So now I could relax and say, "Whew, one down, two to go." Marcus, my second child, was three years younger than Diana and uh oh..... a boy. You know what everybody says about boys; "They mature slower, they wet the bed longer, they cling to their mothers harder." Well, as all those things seemed to be right-on, I also remembered hearing "they learn to read later." And so I watched Marcus have very little interest in reading. He loved hearing me read aloud, and to this day continues to beg for "Just one more chapter, Mom." But I began to worry, "When will he learn to read?"
Funny how my fear of his possible failure clouded my memory of Diana's journey into reading. So I got on the waiting list at the library for that successful series of tapes guaranteed to ensure your child will get hooked on books. I had heard an advertisement on the radio and their system sounded so convincing that I gave them a call. But the price tag of around $200 was way over my head so I got the bright idea of borrowing them first.
The waiting list at the library was months long, a very successful program by all outward evidence. Finally it was our turn and I brought the shiny, white plastic case home, filled with tapes and booklets. I sat Marcus down in front of the tape player and put on tape number one. A sing-song poem taught the sounds of the letters: "a, as in apple", "buh, as in ball." Marcus listened dutifully through the entire tape. I said something encouraging when we were done and immediately called Dad at work to tell him of our success.
The next day I call Marcus over to listen again. "I don't want to," he tells me. "But you've just listened to one tape, Marcus, there are many more." "I don't want to listen to anymore, I know all of it," he says in his defiant-little-seven-year-old way. "O.K." I challenge him, "How do you spell hill?"
He stood in the doorway, cocked his head to one side in a thinking posture, thought for a few seconds and said, "H-I-L-L" and turned around and went to his room to play. And that was the end of that!
Then he was seven and a half, then eight and still he wasn't reading. I was pretty sure he could if he wanted to but as yet he didn't want to, not all the way. He would ask me questions, or how to spell words as he gave dialogue to the characters in his drawings but that was about it. And then, again seemingly overnight, right about nine years old, he was reading. And he never started with primary books. I got him a few of those paperback books labeled step 2, grade 2, etc.; he stumbled through them but was never really excited by them. I will admit to being concerned (all right, worried) that he was a late reader. But all that has been erased. He's a reader now and forever.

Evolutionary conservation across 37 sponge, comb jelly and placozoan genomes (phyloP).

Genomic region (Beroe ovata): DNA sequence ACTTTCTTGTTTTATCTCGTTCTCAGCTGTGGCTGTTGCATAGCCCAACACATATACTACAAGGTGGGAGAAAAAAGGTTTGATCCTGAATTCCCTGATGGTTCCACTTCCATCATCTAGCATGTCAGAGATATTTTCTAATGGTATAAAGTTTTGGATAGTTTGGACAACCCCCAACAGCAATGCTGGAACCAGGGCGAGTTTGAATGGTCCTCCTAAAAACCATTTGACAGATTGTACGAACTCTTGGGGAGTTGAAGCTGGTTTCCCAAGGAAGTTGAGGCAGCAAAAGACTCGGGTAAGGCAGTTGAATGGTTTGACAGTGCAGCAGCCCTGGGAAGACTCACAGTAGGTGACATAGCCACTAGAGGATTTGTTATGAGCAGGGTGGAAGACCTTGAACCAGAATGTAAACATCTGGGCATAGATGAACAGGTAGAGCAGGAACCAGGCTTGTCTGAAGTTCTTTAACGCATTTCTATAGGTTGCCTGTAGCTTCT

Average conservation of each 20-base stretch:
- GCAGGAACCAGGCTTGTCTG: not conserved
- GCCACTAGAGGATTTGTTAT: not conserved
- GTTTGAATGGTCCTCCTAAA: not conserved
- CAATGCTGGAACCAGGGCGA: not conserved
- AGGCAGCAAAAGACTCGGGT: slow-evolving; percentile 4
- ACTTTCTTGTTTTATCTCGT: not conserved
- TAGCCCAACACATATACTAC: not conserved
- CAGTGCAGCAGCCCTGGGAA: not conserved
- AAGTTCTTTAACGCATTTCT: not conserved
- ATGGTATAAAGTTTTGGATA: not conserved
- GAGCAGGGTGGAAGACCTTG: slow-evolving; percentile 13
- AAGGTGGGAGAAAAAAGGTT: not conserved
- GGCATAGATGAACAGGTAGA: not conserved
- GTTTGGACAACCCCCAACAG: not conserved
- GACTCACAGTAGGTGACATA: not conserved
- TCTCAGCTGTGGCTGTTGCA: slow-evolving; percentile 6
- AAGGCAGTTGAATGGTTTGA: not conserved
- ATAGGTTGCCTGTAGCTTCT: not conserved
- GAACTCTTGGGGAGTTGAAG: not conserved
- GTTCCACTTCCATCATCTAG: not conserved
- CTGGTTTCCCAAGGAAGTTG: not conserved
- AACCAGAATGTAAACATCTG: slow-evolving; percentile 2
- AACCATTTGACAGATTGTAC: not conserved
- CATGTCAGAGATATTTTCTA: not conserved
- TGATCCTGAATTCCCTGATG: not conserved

One of his first novels was a 350 page paperback of some popular action movie he liked. Questionable reading material in my book, but I was so happy he was reading, I kept my opinion to myself (well, mostly.) Then it was Nintendo magazines and skateboard magazines and again I kept my opinions to myself (well, mostly). He was reading and I was happy. And then one night while the rest of us were watching a video I looked over my shoulder and there he was reading an intricate computer manual on flying the F/A-18 Hornet aircraft. He's never looked back. Just the other night he finished The Old Man and the Sea. Star Wars and Dinotopia are on his table now. Reading is just another accomplishment, added to the list of walking and talking.
Now the third child, Lexi, is eight years old. She has had to play catch-up her whole life. Catch up to her older sister and brother. Never big enough, or fast enough or whatever enough. And so she's tough and determined and hard on herself and was very frustrated at seven and a half when she wanted to read books with chapters ("Like Diana's") but was unable to sort out many words in each sentence. And the words she could read were rarely found in a book of any length that would satisfy her need for "a long book with chapters." And so she would whine and lament, "I can't read," as she pushed herself to once again catch up. And here we are at the end of her eighth year and she, too, is a reader. The book I read aloud to her last year (a book with chapters) she is now reading on her own, with just a little help with the difficult words.
The joys of my life are the quiet evenings when I look around and realize every one of us is reading a book. Reading aloud is still a part of our day, the backbone of our homeschooling. But the satisfaction each of us receives from reading alone cannot be replaced or taken away. We are readers. The world is open and accessible to us. We recognize our connection, our capabilities, and realize that nothing can stop us from doing something we deem truly important.
Christine Lozano